The storm system that swept through southern and central USA from 20 May, 2019 has caused rivers to rise dramatically, prompting evacuations in Oklahoma and Arkansas. Major flooding had already affected parts of Oklahoma and Missouri by 22 May.
National Weather Service (NWS) Arkansas-Red Basin River Forecast Center reported on 27 May that rivers in the area were above flood stage in 81 locations (including Major Flood Stage in 23 locations) from Wichita, Kansas to Little Rock, Arkansas. By 31 May this figure is expected to increase to 96 locations.
Arkansas Governor Asa Hutchinson declared a state of emergency on 24 May in anticipation of severe flooding. A statement declaring the emergency said, “The Arkansas River is expected to crest at record levels this weekend and continue through next week. The Governor encourages Arkansans to stay alert and heed the warnings of local emergency management officials.”
The governor ordered 2 National Guard high-water teams to western Arkansas. The State Emergency Operations Center is active at Level I (Full Activation).
NWS Little Rock forecasts that over the coming days the Arkansas River will exceeded previous record highs in 5 locations. The river at Van Buren near Fort Smith was already at record levels on 26 May, standing at 38.7 feet (11.79 metres), where flood stage is 22 feet (6.7 metres). As many as 200 residents in the area evacuated their homes on 25 May.
In Oklahoma, Governor Kevin Stitt amended an earlier State of Emergency to include all 77 counties due to flooding, severe storms, tornadoes, and straight-line winds that began in the state in April this year. On 26 May, President Trump signed an Emergency Declaration for Oklahoma making available federal emergency aid for Haskell, Kay, Le Flore, Muskogee, Noble, Osage, Pawnee, Sequoyah, Tulsa, and Wagoner counties.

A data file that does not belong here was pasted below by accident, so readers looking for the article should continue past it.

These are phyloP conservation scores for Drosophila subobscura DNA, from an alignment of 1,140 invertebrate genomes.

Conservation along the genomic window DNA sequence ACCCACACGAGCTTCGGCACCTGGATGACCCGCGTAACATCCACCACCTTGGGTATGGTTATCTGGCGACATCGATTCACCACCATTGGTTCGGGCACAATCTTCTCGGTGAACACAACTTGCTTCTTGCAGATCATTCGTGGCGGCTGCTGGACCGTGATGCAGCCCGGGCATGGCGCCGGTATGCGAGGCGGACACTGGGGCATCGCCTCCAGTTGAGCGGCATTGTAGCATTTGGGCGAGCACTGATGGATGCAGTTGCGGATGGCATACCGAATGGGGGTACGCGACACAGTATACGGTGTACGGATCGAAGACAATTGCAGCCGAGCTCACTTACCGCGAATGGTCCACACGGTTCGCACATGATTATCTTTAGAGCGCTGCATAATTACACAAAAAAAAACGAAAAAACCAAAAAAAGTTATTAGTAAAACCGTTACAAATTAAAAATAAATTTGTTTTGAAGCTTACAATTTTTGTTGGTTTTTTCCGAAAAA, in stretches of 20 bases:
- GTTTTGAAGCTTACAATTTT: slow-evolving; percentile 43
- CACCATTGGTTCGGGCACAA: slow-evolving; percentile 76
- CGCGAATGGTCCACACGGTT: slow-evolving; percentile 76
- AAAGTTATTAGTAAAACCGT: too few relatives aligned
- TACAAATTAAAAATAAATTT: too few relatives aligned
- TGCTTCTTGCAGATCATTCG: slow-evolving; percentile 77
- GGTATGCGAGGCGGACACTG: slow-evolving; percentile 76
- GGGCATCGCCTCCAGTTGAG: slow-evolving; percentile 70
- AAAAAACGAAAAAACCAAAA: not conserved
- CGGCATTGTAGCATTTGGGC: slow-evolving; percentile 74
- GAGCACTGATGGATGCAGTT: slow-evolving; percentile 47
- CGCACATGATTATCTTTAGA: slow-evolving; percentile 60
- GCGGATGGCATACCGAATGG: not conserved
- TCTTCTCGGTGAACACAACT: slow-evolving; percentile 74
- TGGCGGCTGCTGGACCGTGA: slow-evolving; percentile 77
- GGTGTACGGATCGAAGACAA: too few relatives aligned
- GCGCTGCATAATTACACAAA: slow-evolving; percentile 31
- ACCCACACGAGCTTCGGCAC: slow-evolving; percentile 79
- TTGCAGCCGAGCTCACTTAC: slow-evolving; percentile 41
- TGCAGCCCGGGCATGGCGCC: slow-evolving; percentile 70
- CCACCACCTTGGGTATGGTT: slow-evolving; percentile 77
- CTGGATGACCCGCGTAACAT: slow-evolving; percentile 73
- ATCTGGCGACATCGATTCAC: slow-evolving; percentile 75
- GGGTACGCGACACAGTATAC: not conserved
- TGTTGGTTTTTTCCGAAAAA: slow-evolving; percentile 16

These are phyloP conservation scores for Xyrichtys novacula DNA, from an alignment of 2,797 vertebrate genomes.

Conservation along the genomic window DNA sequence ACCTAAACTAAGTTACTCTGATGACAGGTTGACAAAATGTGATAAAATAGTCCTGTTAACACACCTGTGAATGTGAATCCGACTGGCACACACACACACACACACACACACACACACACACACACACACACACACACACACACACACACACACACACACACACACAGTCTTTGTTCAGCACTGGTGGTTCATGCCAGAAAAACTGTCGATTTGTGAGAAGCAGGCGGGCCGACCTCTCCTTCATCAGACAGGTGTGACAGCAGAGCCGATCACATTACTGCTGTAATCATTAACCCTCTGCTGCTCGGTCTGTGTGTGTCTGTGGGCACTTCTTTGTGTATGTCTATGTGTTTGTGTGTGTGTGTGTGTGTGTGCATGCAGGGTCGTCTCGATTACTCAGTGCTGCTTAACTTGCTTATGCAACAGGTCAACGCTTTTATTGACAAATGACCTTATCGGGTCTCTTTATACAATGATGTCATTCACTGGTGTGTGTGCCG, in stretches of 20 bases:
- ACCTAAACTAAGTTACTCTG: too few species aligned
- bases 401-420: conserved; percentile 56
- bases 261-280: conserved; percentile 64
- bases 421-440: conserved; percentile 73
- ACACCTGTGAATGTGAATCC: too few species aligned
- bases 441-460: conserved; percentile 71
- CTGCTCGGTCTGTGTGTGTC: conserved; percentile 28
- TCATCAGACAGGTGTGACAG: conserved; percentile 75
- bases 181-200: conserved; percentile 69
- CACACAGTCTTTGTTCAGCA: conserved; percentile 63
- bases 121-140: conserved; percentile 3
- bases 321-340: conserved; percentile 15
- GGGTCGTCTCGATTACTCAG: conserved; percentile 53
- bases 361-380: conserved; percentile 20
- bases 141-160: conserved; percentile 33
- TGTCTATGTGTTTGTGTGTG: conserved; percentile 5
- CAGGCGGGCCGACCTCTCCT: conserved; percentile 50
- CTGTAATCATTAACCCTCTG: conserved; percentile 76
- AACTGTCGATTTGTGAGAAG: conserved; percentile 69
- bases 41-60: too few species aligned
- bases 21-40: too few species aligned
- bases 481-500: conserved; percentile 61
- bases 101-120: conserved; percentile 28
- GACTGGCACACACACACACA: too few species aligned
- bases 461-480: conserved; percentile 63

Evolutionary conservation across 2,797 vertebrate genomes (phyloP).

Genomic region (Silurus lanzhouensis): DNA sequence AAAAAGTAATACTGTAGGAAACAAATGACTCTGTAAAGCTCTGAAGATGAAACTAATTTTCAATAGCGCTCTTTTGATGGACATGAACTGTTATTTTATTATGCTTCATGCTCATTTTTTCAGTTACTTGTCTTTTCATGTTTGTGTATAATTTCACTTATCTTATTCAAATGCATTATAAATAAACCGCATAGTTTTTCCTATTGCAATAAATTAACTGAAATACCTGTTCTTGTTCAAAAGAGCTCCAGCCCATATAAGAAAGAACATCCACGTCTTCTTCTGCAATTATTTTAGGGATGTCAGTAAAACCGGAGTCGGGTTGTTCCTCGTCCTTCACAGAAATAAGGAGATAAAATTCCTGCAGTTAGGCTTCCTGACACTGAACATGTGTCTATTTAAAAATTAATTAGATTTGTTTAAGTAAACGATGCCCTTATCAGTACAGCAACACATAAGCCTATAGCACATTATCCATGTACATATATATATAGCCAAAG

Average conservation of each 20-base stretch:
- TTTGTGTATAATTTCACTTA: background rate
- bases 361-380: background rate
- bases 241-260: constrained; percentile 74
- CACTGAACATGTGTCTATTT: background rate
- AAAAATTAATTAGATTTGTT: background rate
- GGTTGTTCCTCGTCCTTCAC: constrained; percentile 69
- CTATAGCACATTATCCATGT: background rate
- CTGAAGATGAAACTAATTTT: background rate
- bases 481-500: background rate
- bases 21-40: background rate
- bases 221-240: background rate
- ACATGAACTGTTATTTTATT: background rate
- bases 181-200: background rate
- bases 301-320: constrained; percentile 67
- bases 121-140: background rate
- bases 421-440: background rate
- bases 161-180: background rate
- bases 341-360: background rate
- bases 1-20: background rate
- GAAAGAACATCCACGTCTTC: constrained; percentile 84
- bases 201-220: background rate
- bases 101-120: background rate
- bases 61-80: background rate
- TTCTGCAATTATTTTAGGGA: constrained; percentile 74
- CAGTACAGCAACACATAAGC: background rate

As of 25 May, 2 fatalities had been attributed to flooding and severe weather in the state according to Oklahoma Department of Emergency Management: one in Payne County and another in Stephens County. As many as 83 people have been injured.
Evacuations have been carried out in Muskogee, Ponca and Wagoner counties, as well as in the Tulsa area. Officials estimated that about 1,000 homes have been damaged by flooding over the last few days. Roads have been closed in at least 17 locations.
Among the worst hit areas is the town of Braggs in Muskogee County, which has been completely surrounded by flood water from the overflowing Arkansas river. As of 27 May the Arkansas river near Muskogee stood at 46.39 feet (14.14 metres). Major flood stage is 34 feet (10.36m) and record high is 48.2 feet (14.69m).
Areas around Tulsa have also been badly hit, with residents living near the Arkansas River urged to leave their homes. Mayor of Tulsa, G.T. Bynum said “We encourage people living behind Levees A and B to proactively relocate.” Evacuation centres have been set up in the city. As of 27 May, the Arkansas river at Tulsa was at 22.24 feet (6.78 metres), where flood stage is 18 feet (5.48m) and record high is 25.2 feet (7.68m).
After further rain flowing into the Keystone basin from a storm on 25 May, the Army Corps of Engineers announced they will increase the Keystone Dam release from 250,000 Cubic Feet Per Second (CFS) to 275,000 CFS. A map (shown below) of areas near Tulsa at risk from the Keystone Dam release can be found here.